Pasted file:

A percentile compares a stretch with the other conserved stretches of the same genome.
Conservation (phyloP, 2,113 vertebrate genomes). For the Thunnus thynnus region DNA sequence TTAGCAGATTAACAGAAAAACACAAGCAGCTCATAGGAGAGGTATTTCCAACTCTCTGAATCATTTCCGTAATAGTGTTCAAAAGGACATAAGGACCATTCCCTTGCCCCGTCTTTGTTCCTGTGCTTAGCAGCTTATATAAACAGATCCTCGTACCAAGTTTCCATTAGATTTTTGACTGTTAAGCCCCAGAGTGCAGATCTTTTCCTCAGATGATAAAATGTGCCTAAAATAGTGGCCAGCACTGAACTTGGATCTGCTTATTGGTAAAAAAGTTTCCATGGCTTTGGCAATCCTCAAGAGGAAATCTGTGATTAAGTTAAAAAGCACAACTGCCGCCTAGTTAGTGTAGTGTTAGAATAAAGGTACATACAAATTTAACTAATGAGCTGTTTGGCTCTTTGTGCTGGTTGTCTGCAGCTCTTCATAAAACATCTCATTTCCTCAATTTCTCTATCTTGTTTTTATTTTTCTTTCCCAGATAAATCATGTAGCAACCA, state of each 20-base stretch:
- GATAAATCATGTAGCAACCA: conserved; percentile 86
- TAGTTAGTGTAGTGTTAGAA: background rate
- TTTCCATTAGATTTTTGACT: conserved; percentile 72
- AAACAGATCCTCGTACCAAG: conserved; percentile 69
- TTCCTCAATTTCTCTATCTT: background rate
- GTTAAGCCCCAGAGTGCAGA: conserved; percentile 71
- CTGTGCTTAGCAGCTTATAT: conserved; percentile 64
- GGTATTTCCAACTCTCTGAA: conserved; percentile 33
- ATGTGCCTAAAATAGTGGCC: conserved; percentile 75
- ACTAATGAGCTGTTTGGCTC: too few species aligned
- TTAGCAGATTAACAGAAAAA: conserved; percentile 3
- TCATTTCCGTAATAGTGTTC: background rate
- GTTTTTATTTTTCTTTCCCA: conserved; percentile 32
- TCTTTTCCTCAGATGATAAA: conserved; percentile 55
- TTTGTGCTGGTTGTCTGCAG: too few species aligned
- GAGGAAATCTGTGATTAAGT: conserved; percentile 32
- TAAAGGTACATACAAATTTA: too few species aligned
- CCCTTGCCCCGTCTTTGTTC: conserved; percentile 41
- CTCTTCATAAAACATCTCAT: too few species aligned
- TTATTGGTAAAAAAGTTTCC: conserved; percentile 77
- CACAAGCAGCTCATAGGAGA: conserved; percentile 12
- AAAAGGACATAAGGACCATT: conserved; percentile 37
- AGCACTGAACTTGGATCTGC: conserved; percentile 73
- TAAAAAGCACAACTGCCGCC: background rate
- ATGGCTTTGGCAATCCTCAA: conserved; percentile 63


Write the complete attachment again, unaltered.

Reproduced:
A percentile compares a stretch with the other conserved stretches of the same genome.
Conservation (phyloP, 2,113 vertebrate genomes). For the Thunnus thynnus region DNA sequence TTAGCAGATTAACAGAAAAACACAAGCAGCTCATAGGAGAGGTATTTCCAACTCTCTGAATCATTTCCGTAATAGTGTTCAAAAGGACATAAGGACCATTCCCTTGCCCCGTCTTTGTTCCTGTGCTTAGCAGCTTATATAAACAGATCCTCGTACCAAGTTTCCATTAGATTTTTGACTGTTAAGCCCCAGAGTGCAGATCTTTTCCTCAGATGATAAAATGTGCCTAAAATAGTGGCCAGCACTGAACTTGGATCTGCTTATTGGTAAAAAAGTTTCCATGGCTTTGGCAATCCTCAAGAGGAAATCTGTGATTAAGTTAAAAAGCACAACTGCCGCCTAGTTAGTGTAGTGTTAGAATAAAGGTACATACAAATTTAACTAATGAGCTGTTTGGCTCTTTGTGCTGGTTGTCTGCAGCTCTTCATAAAACATCTCATTTCCTCAATTTCTCTATCTTGTTTTTATTTTTCTTTCCCAGATAAATCATGTAGCAACCA, state of each 20-base stretch:
- GATAAATCATGTAGCAACCA: conserved; percentile 86
- TAGTTAGTGTAGTGTTAGAA: background rate
- TTTCCATTAGATTTTTGACT: conserved; percentile 72
- AAACAGATCCTCGTACCAAG: conserved; percentile 69
- TTCCTCAATTTCTCTATCTT: background rate
- GTTAAGCCCCAGAGTGCAGA: conserved; percentile 71
- CTGTGCTTAGCAGCTTATAT: conserved; percentile 64
- GGTATTTCCAACTCTCTGAA: conserved; percentile 33
- ATGTGCCTAAAATAGTGGCC: conserved; percentile 75
- ACTAATGAGCTGTTTGGCTC: too few species aligned
- TTAGCAGATTAACAGAAAAA: conserved; percentile 3
- TCATTTCCGTAATAGTGTTC: background rate
- GTTTTTATTTTTCTTTCCCA: conserved; percentile 32
- TCTTTTCCTCAGATGATAAA: conserved; percentile 55
- TTTGTGCTGGTTGTCTGCAG: too few species aligned
- GAGGAAATCTGTGATTAAGT: conserved; percentile 32
- TAAAGGTACATACAAATTTA: too few species aligned
- CCCTTGCCCCGTCTTTGTTC: conserved; percentile 41
- CTCTTCATAAAACATCTCAT: too few species aligned
- TTATTGGTAAAAAAGTTTCC: conserved; percentile 77
- CACAAGCAGCTCATAGGAGA: conserved; percentile 12
- AAAAGGACATAAGGACCATT: conserved; percentile 37
- AGCACTGAACTTGGATCTGC: conserved; percentile 73
- TAAAAAGCACAACTGCCGCC: background rate
- ATGGCTTTGGCAATCCTCAA: conserved; percentile 63